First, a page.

Education (6-12): Current Problems

Education Institutions

September 13, 2020

Racism at USask

CBC – More than 200 people have signed an open letter demanding more respect for Indigenous knowledge and faculty in the University of Saskatchewan’s college of education. The letter follows revelations that at least nine Indigenous faculty, as well as other senior Indigenous staff, have recently departed the U of S in frustration. The letter, signed by current and former faculty, alumni and others, says the U of S college of education has historically been a leader in First Nations and Métis education, but that things are going backward. It refers to a “toxic culture” and “climate of fear” inside the college. It says Indigenous faculty who left, and many of those who remain, “did not feel supported and were fearful of speaking out against the present administration’s harmful attitude, policies and practices. “It says Indigenous and non-Indigenous people who spoke out were “targeted.” It also accused U of S administrators of “exploiting Indigenous education by using it for public recognition while scaling back on necessary resources.”

Concerns include the following:

  • Indigenous faculty, staff and students facing institutional and individual racial hostility
  • The limits placed on academic freedom
  • The impact on public education across the province, in particular for marginalized students and community members that face a violent settler colonial context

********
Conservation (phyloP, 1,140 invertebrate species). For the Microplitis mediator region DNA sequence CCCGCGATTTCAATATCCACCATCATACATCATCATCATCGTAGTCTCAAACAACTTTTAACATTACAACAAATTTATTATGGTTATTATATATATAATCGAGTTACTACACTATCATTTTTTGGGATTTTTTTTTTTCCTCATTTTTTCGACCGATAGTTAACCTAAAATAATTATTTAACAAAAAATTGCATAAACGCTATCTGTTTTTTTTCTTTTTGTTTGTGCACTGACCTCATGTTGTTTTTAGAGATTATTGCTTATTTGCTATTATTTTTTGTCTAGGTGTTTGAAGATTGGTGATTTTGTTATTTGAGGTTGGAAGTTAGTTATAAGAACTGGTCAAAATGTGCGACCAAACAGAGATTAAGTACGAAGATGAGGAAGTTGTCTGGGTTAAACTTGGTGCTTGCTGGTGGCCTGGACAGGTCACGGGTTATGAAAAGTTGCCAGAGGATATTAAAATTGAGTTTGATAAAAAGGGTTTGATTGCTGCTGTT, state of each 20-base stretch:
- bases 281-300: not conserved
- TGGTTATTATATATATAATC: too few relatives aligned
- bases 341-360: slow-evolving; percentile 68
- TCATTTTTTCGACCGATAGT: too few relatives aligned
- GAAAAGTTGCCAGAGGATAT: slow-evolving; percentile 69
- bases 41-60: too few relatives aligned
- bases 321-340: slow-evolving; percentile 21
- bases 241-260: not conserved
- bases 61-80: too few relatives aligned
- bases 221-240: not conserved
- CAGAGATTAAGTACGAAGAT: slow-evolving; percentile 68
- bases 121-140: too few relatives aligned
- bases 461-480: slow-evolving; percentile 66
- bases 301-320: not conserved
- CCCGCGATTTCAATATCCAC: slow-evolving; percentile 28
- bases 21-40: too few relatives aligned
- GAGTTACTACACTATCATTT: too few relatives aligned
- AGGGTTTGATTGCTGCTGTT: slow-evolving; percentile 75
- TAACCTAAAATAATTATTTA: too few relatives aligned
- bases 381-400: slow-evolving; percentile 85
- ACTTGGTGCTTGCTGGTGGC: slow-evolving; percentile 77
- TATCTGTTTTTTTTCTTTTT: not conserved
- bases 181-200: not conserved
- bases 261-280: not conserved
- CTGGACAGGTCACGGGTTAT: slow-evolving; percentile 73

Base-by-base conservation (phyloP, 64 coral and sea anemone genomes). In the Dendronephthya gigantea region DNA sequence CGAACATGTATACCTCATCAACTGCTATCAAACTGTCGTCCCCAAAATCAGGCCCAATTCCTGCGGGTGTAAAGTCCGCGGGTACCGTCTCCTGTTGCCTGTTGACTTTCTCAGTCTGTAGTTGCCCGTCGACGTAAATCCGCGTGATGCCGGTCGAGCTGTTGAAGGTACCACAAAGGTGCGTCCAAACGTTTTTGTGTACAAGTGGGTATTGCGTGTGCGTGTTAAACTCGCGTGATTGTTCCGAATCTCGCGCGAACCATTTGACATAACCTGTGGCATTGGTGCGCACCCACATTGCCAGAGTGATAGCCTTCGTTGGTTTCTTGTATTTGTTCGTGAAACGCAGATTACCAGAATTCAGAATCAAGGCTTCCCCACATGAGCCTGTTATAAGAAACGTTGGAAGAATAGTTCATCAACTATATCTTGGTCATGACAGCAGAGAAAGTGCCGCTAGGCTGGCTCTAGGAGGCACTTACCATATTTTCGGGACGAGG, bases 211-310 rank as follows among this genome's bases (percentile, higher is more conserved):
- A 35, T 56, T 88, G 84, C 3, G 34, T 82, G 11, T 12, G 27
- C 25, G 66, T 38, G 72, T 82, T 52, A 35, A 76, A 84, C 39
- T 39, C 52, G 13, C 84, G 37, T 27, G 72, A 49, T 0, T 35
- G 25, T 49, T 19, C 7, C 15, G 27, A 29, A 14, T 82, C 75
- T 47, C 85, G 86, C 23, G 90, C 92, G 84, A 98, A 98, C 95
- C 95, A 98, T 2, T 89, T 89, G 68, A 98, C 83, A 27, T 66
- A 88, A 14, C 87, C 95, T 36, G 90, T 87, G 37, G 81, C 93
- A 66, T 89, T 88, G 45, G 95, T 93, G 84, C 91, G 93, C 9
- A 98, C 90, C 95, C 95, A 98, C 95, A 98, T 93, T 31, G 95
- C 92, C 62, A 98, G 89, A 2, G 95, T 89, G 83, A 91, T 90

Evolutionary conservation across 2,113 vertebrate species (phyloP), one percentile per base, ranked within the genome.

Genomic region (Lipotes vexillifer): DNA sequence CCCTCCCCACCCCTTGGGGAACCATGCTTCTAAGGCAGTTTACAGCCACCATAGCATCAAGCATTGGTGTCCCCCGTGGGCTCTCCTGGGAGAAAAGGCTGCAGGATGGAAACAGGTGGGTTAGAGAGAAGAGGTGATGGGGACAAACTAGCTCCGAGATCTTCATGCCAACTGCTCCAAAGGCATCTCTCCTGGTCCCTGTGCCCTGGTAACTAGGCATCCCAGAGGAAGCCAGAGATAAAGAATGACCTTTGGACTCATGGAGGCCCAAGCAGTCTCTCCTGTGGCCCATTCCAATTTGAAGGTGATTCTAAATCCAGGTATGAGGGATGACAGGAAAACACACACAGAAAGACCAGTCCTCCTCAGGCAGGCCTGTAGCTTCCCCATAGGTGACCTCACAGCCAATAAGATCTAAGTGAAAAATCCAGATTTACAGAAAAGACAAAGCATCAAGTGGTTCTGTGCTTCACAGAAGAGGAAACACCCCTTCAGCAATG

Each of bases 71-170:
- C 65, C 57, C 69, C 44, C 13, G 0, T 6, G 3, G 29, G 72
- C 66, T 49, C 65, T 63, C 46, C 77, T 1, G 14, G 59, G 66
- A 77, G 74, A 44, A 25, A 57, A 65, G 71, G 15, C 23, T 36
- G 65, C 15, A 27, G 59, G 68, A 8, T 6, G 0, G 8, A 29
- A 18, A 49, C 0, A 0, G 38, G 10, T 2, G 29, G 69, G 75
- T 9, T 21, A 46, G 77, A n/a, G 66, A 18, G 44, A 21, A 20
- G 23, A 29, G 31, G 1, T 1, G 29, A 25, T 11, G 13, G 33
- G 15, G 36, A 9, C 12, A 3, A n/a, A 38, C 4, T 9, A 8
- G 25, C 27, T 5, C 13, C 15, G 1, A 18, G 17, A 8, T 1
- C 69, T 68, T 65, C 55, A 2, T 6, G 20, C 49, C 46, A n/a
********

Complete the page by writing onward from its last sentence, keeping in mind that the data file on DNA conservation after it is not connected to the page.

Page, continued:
• The climate of fear and the silencing of people who shared concerns about the administration’s policies
  • Allies supportive of Indigenous faculty and staff have been targeted
  • The lack of ethical hiring practices and appointments through nepotism
  • Some key positions in Indigenous education have been dissolved
  • Exploiting Indigenous education by using it for public recognition while scaling back on necessary resources

June 6, 2021


Ryerson protest

Global News – A statue of Egerton Ryerson at Ryerson University, which was pulled down earlier Sunday evening by demonstrators, will not be “restored or replaced,” the university said Sunday. “The question of the statue was only one of many being considered by the Standing Strong (Mash Koh Wee Kah Pooh Win) Task Force, whose mandate includes consideration of the university’s name, responding to the legacy of Egerton R erson, and other elements of commemoration on campus,” read university president Mohame Lachemi’s statement.

June 2, 2021


Ryerson protest

Toronto Star – On May 11, Ryerson University’s First Nation-led research centre, Yellowhead Institute, issued an open letter announcing that their students and faculty would be swapping the school’s current name with “X” University in their email signatures and on social media. This is the firmest action taken by the department that has long denounced the university’s affiliation with Egerton Ryerson, whose beliefs are widely credited with the establishment of what became the residential school system.

Yellowhead Institute’s letter was in response to the “Standing Strong” task force, an independent group created by the university to complete expert historical research on Egerton Ryerson, while consulting with the community on how to address his statue on campus and other ties to his name…However, the Yellowhead Institute says it’s not enough…From an Indigenous student perspective, it cannot be reconciled.” Meanwhile, the Ryerson school of journalism on Tuesday announced that their masthead publications would be changing their names after the 2020-21 year following a unanimous vote at the school council meeting on May 18.